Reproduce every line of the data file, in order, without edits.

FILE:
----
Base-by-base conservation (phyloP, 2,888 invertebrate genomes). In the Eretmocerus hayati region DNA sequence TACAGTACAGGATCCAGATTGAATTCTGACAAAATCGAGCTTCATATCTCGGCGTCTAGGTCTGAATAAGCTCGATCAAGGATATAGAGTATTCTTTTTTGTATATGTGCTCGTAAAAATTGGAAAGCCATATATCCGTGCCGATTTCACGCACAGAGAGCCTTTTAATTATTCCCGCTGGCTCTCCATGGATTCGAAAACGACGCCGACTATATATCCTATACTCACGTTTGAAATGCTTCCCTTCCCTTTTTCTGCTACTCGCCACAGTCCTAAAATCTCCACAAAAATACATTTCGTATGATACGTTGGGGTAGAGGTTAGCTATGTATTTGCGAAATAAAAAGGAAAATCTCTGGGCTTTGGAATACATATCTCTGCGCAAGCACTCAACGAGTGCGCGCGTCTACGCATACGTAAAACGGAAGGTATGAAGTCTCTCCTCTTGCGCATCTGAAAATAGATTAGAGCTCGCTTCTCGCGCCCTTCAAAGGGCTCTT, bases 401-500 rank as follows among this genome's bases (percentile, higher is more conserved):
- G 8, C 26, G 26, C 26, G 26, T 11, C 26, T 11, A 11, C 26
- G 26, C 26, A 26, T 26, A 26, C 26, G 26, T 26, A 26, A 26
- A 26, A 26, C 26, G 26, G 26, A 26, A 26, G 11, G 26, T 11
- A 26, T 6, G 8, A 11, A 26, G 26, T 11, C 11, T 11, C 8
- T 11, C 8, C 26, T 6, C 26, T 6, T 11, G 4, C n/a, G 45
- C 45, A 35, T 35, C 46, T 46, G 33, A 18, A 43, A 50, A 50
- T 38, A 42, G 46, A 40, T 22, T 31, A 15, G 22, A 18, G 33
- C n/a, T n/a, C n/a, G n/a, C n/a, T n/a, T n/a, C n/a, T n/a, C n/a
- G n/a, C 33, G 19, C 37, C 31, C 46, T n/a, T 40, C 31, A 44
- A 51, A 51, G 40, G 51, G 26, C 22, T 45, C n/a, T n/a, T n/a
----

Base-by-base conservation (phyloP, 2,888 invertebrate genomes). In the Eretmocerus hayati region DNA sequence TACAGTACAGGATCCAGATTGAATTCTGACAAAATCGAGCTTCATATCTCGGCGTCTAGGTCTGAATAAGCTCGATCAAGGATATAGAGTATTCTTTTTTGTATATGTGCTCGTAAAAATTGGAAAGCCATATATCCGTGCCGATTTCACGCACAGAGAGCCTTTTAATTATTCCCGCTGGCTCTCCATGGATTCGAAAACGACGCCGACTATATATCCTATACTCACGTTTGAAATGCTTCCCTTCCCTTTTTCTGCTACTCGCCACAGTCCTAAAATCTCCACAAAAATACATTTCGTATGATACGTTGGGGTAGAGGTTAGCTATGTATTTGCGAAATAAAAAGGAAAATCTCTGGGCTTTGGAATACATATCTCTGCGCAAGCACTCAACGAGTGCGCGCGTCTACGCATACGTAAAACGGAAGGTATGAAGTCTCTCCTCTTGCGCATCTGAAAATAGATTAGAGCTCGCTTCTCGCGCCCTTCAAAGGGCTCTT, bases 401-500 rank as follows among this genome's bases (percentile, higher is more conserved):
- G 8, C 26, G 26, C 26, G 26, T 11, C 26, T 11, A 11, C 26
- G 26, C 26, A 26, T 26, A 26, C 26, G 26, T 26, A 26, A 26
- A 26, A 26, C 26, G 26, G 26, A 26, A 26, G 11, G 26, T 11
- A 26, T 6, G 8, A 11, A 26, G 26, T 11, C 11, T 11, C 8
- T 11, C 8, C 26, T 6, C 26, T 6, T 11, G 4, C n/a, G 45
- C 45, A 35, T 35, C 46, T 46, G 33, A 18, A 43, A 50, A 50
- T 38, A 42, G 46, A 40, T 22, T 31, A 15, G 22, A 18, G 33
- C n/a, T n/a, C n/a, G n/a, C n/a, T n/a, T n/a, C n/a, T n/a, C n/a
- G n/a, C 33, G 19, C 37, C 31, C 46, T n/a, T 40, C 31, A 44
- A 51, A 51, G 40, G 51, G 26, C 22, T 45, C n/a, T n/a, T n/a